2019 Impact 25
MEDIA, JOBS & RESOURCES for the COMMON GOOD
Opinion  |  PolicyPolitics

We don’t need another inquiry into family law – we need action


Monday, 23rd September 2019 at 4:57 pm
Contributor
It seems the driving force behind this new inquiry is Pauline Hanson’s recent unsupported claim that women often make up allegations of domestic violence in family courts, write Miranda Kaye and Jane Wangmann, senior lecturers at the University of Technology Sydney, in this article first published in The Conversation.


Monday, 23rd September 2019
at 4:57 pm
Contributor


0 Comments


FREE SOCIAL
SECTOR NEWS

 Print
We don’t need another inquiry into family law – we need action
Monday, 23rd September 2019 at 4:57 pm

It seems the driving force behind this new inquiry is Pauline Hanson’s recent unsupported claim that women often make up allegations of domestic violence in family courts, write Miranda Kaye and Jane Wangmann, senior lecturers at the University of Technology Sydney, in this article first published in The Conversation.

Over the next 12 months, a joint parliamentary committee will examine Australia’s family law system. It will be led by conservative Liberal MP Kevin Andrews and One Nation leader Pauline Hanson.

But it would appear the driving force behind this new inquiry is Hanson’s recent unsupported claim that women are frequently making up allegations of domestic violence in family courts.

The Greens and Labor do not support the inquiry. In fact, the Greens described it as “a sop to One Nation by the government” and Labor suggested the prime minister had “done a deal with One Nation”.

It is the latest in a string of inquiries into the family law system and its failings.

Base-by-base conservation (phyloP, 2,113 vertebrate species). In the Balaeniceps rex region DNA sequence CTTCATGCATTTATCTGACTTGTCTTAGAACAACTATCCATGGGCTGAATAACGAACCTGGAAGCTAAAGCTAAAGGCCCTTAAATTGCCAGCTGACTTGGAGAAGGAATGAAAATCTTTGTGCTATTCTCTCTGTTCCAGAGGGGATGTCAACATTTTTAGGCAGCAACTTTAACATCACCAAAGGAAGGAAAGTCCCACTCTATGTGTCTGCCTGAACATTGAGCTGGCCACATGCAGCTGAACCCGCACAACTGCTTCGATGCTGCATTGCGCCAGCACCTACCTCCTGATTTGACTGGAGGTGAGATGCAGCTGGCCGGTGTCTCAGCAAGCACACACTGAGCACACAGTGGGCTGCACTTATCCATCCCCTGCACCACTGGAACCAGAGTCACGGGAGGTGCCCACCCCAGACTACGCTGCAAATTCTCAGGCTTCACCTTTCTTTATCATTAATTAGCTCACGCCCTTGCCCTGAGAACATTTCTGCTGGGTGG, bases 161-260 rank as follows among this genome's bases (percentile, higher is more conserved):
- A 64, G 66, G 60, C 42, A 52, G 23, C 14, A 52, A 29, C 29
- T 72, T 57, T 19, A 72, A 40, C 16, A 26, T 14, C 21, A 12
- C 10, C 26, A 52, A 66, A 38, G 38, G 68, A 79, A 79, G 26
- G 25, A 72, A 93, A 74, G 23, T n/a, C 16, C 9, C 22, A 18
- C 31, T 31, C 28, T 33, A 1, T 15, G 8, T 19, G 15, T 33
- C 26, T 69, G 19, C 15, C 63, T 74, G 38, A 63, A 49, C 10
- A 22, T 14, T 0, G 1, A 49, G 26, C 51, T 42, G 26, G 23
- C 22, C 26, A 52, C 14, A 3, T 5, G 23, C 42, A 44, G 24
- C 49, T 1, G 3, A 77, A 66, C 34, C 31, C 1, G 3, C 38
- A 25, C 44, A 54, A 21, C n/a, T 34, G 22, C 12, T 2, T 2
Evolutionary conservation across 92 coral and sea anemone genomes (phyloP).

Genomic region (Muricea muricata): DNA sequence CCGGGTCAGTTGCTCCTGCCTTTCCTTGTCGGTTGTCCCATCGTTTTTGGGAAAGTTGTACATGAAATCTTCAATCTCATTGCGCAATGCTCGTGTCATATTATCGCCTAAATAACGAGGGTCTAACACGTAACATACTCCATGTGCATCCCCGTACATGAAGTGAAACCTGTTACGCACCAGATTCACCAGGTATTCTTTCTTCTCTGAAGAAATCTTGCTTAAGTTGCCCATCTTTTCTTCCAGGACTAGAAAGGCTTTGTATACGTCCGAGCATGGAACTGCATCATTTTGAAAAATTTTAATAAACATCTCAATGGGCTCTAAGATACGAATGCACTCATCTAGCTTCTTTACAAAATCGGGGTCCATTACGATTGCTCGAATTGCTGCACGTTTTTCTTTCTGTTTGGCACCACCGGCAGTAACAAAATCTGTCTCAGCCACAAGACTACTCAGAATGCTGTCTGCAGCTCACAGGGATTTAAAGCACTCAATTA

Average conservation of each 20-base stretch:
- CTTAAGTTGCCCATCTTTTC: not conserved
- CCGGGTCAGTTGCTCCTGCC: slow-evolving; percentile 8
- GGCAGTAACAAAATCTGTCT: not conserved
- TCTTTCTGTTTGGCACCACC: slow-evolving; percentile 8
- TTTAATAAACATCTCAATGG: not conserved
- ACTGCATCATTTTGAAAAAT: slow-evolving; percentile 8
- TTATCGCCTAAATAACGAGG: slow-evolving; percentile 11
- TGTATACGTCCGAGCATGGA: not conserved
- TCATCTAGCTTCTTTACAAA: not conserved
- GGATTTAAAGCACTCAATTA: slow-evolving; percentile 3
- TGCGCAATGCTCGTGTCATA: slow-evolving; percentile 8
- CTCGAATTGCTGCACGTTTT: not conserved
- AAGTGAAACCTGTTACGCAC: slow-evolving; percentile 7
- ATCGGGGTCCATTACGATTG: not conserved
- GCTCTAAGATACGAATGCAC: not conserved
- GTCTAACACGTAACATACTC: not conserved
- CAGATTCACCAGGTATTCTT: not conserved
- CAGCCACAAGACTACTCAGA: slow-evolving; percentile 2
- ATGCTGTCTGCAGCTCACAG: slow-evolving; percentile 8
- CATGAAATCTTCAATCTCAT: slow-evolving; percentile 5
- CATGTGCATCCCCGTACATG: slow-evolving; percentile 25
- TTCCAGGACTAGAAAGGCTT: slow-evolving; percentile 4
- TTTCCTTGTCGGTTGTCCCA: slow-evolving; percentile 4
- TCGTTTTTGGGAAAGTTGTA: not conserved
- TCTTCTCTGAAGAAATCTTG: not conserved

In fact, there have already been two very recently: the 2017 House of Representatives inquiry into a “better family law system to support and protect those affected by family violence”, which made 33 recommendations, and the Australian Law Reform Commission inquiry released just this year, which made 60 recommendations to the government. The government has not responded to either of those reports.

We do need to hear more about family violence, not less. But we need action, not yet another inquiry.

No evidence backing Hanson’s claims

There is no evidence, beyond anecdotes, to support Hanson’s claims. In fact, studies conducted in Canada and Australia in the early to mid 2000s found false allegations about child abuse were rare. When they did occur, they were more likely to come from fathers who did not have the primary care of the children.

We have heard all this before. Similar concerns about false allegations were a significant influence on then prime minister John Howard’s 2006 reforms to family law.

The research following those changes found the measures designed to address false allegations – for example imposing costs orders, and assessing whether parents were “friendly” about their former partner’s contact with children – only served to silence women. One of the reports, which recommended changes to these provisions, noted:

family violence must be disclosed, understood, and acted upon. […] The family law system, and each component in it, needs to encourage and facilitate the disclosure of family violence, ensure that it is understood, and act effectively upon that understanding.

In other words, there is still a need to enhance the quality and nature of information about family violence provided to the courts.

Inquiries are not the same as research

Family law cases are complex. Those that go all the way to a final hearing before a judge often involve multiple issues, of which family violence is one. They frequently also involve concerns about child abuse, drug and alcohol use, mental health, parenting capacity and neglect.